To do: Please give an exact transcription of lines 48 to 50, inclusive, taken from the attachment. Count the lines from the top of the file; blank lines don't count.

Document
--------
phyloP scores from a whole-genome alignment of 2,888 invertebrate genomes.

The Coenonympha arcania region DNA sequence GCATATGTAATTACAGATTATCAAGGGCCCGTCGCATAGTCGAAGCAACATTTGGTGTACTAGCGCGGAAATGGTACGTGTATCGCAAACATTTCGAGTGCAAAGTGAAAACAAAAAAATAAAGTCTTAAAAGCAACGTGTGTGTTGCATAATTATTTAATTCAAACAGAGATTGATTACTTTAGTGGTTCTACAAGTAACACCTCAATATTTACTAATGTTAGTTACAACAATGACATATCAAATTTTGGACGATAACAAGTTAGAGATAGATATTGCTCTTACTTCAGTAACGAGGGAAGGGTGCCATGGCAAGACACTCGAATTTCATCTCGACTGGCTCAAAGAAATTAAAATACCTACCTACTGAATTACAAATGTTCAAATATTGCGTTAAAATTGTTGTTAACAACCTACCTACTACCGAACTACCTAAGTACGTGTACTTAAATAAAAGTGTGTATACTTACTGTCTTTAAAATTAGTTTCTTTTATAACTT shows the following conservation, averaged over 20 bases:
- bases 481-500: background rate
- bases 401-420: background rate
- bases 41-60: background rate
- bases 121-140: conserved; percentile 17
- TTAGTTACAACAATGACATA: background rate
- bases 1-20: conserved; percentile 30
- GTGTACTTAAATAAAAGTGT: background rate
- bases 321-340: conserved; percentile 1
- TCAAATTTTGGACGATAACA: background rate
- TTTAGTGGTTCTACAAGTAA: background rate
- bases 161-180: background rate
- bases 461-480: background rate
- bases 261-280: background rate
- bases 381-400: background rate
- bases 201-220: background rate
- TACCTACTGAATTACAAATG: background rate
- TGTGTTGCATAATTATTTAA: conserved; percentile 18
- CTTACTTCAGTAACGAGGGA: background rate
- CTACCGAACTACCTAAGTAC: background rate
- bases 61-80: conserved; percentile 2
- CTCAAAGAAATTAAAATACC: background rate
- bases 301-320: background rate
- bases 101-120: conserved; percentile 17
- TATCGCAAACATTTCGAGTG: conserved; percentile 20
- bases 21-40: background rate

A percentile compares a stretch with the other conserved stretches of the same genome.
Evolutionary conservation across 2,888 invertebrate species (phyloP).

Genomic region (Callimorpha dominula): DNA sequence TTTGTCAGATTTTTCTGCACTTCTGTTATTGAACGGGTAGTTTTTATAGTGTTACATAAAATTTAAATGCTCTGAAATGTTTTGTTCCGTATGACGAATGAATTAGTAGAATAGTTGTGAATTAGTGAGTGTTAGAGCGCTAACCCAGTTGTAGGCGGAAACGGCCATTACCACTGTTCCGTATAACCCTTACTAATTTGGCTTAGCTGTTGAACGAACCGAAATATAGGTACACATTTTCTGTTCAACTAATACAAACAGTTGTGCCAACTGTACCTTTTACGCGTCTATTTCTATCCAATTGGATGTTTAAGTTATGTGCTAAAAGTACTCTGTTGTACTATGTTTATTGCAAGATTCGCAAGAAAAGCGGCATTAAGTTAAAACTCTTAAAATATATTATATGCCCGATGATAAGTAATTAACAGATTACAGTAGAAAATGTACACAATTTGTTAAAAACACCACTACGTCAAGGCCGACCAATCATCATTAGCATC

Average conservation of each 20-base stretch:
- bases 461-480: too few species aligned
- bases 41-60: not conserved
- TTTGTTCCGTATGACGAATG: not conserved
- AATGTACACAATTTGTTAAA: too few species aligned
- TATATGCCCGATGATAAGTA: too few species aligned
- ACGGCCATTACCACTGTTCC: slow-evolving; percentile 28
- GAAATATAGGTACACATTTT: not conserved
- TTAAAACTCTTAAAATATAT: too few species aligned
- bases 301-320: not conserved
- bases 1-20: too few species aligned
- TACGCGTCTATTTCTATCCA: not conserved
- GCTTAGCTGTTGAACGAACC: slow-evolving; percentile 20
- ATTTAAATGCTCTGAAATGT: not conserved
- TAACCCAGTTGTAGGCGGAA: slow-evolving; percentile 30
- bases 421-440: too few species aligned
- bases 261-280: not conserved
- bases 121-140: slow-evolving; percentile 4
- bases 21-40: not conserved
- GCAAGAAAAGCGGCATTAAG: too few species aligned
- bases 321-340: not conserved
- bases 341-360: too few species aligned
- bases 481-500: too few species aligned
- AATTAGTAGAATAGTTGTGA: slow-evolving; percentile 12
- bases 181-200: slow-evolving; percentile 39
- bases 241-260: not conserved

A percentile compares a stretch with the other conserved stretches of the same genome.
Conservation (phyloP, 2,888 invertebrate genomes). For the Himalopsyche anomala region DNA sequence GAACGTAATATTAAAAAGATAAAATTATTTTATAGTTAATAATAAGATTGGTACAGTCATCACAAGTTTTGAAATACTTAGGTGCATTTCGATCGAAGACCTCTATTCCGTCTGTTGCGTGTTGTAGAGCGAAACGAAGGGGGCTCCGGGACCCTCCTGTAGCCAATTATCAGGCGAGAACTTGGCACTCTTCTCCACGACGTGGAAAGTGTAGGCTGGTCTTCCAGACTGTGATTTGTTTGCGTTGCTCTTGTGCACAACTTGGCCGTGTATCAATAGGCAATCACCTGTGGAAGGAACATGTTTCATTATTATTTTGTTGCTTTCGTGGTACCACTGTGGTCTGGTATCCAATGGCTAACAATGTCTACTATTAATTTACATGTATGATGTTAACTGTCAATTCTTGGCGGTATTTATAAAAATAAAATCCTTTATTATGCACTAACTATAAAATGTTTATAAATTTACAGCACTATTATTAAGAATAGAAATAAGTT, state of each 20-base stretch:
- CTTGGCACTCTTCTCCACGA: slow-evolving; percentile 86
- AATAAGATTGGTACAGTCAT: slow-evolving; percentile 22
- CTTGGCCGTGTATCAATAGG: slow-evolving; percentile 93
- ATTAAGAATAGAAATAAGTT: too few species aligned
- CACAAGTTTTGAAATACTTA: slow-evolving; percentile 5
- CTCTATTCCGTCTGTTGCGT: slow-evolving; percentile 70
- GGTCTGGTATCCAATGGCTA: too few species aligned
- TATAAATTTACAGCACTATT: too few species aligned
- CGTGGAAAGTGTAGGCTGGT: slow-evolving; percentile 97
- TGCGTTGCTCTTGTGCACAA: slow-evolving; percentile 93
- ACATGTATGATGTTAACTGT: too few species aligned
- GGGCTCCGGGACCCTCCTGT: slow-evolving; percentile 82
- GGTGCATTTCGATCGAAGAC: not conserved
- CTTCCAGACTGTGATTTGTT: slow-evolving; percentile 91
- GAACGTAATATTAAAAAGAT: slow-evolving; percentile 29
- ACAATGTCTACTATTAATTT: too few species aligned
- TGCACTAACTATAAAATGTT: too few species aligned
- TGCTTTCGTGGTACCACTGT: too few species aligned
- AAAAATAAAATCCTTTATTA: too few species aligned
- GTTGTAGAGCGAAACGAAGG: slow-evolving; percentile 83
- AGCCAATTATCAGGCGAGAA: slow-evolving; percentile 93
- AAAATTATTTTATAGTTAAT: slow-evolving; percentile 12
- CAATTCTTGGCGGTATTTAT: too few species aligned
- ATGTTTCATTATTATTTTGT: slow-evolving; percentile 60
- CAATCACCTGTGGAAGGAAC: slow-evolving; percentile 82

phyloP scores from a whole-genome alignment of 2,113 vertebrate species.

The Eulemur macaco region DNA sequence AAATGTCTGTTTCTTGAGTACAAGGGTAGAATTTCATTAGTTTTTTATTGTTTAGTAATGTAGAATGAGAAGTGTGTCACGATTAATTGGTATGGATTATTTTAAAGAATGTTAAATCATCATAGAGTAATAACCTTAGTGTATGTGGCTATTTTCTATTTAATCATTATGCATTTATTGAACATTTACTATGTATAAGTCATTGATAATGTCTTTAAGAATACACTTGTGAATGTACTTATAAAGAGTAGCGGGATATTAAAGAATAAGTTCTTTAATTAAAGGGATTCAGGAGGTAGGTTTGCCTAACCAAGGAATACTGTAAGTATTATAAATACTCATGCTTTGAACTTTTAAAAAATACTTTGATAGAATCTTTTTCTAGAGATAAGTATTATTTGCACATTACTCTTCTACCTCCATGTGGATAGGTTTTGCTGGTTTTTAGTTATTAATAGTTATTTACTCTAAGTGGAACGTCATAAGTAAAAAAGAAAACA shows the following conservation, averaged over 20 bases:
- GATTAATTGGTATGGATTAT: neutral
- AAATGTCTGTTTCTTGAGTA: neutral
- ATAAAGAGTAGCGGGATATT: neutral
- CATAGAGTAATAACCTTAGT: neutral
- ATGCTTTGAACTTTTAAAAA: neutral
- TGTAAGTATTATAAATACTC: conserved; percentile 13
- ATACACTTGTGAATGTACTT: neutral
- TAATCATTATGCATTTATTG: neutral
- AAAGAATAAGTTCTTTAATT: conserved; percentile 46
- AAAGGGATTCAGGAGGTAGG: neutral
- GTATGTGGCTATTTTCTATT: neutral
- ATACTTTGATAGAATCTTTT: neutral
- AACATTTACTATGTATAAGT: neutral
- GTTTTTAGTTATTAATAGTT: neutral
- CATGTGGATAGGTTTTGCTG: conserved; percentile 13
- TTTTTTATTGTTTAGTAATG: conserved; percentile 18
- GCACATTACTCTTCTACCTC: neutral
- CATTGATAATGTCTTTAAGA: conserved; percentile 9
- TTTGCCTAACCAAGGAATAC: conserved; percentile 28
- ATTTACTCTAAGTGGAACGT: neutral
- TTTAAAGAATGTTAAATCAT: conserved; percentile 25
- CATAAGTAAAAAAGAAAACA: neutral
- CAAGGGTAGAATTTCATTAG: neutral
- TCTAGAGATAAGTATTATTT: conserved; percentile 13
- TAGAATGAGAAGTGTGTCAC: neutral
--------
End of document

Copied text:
- bases 121-140: slow-evolving; percentile 4
- bases 21-40: not conserved
- GCAAGAAAAGCGGCATTAAG: too few species aligned